George Mason to Virginia Delegates
RC (LC: Madison Papers). Although “Duplicate” was written by Mason at the top of the first sheet of his three-page letter, this copy is obviously the one received by the delegates. On the cover is written, “Colchester Way—The Honble the Virginia Delegates in Congress. Per Post. Philadelphia.” Colchester, fronting Occoquan Creek, was the post-road village (no longer extant) near Mason’s Gunston Hall plantation in Fairfax County. The letter is docketed by JM: “April 3d. 1781. Col. George Mason advising a duty on British trade to be applied to the reparation of the wanton destruction of private property by their troops in the U. States.” A copy is in the New York Public Library: George Mason Papers, Bancroft Transcripts.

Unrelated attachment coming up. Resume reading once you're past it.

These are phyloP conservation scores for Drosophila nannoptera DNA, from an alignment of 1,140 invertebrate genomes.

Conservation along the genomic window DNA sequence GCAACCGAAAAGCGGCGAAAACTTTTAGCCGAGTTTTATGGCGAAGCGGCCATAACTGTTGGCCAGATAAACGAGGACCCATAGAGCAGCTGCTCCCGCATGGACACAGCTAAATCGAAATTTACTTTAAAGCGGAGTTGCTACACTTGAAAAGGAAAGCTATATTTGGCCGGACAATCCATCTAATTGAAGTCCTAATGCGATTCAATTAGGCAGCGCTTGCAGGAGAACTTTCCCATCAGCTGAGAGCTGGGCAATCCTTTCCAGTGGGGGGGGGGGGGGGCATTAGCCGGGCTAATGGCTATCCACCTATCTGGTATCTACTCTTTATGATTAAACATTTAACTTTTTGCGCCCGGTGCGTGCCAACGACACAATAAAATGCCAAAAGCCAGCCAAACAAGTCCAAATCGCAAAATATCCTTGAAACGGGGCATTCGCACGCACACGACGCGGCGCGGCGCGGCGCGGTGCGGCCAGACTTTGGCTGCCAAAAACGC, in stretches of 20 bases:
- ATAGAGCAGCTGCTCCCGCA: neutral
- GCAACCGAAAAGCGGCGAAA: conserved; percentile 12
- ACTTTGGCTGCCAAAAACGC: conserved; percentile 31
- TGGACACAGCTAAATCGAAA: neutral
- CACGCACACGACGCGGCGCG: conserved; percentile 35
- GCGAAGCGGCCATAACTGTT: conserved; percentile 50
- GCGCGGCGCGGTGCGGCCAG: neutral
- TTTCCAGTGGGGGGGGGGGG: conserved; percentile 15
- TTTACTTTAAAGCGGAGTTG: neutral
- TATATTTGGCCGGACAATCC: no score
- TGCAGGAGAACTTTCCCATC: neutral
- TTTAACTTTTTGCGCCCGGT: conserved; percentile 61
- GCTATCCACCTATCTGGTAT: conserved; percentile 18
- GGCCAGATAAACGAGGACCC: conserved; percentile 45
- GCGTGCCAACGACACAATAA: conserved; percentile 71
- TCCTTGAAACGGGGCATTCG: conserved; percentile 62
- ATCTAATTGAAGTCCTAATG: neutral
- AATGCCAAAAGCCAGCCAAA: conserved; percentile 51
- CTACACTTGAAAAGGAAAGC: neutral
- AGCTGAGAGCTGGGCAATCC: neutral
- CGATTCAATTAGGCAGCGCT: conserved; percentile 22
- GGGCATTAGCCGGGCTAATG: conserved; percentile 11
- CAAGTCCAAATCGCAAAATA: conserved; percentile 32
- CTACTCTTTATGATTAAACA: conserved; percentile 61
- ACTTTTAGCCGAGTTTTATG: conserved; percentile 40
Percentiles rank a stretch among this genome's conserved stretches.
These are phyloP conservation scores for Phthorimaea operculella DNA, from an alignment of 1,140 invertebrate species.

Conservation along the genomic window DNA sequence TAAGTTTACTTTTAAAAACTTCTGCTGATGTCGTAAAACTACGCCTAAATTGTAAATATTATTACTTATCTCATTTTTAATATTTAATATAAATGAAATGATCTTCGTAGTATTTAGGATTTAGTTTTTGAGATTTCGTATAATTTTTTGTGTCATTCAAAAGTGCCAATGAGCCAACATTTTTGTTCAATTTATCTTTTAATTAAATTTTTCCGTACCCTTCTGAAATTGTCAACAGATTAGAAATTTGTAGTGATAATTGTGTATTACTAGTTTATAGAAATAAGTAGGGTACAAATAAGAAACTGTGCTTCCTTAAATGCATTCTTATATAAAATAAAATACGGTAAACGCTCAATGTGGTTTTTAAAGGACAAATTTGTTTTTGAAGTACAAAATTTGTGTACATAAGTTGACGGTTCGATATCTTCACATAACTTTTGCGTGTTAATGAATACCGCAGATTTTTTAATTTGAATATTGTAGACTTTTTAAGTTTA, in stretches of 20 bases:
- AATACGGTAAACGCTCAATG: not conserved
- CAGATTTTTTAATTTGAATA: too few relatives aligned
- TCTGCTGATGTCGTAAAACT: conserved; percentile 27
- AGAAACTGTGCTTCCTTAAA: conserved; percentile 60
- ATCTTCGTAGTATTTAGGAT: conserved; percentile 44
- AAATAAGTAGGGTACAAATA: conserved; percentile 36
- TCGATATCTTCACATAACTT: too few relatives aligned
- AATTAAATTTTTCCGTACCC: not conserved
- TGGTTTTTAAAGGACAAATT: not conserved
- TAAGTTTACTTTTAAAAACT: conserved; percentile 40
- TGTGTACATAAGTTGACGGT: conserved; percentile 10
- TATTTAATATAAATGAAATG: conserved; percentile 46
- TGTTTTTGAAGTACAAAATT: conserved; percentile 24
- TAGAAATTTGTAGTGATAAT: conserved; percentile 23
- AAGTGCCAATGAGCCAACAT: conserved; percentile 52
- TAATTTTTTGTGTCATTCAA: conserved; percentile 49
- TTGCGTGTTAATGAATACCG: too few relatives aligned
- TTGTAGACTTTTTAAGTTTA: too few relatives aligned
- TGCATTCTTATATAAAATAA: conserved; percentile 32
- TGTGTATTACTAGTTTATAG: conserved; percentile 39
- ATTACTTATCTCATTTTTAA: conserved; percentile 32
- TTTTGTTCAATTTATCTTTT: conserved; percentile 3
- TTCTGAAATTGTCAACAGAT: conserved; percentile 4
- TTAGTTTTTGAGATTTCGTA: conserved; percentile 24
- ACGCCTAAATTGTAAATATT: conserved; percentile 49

Virginia, Gunston-Hall, April 3d. 1781.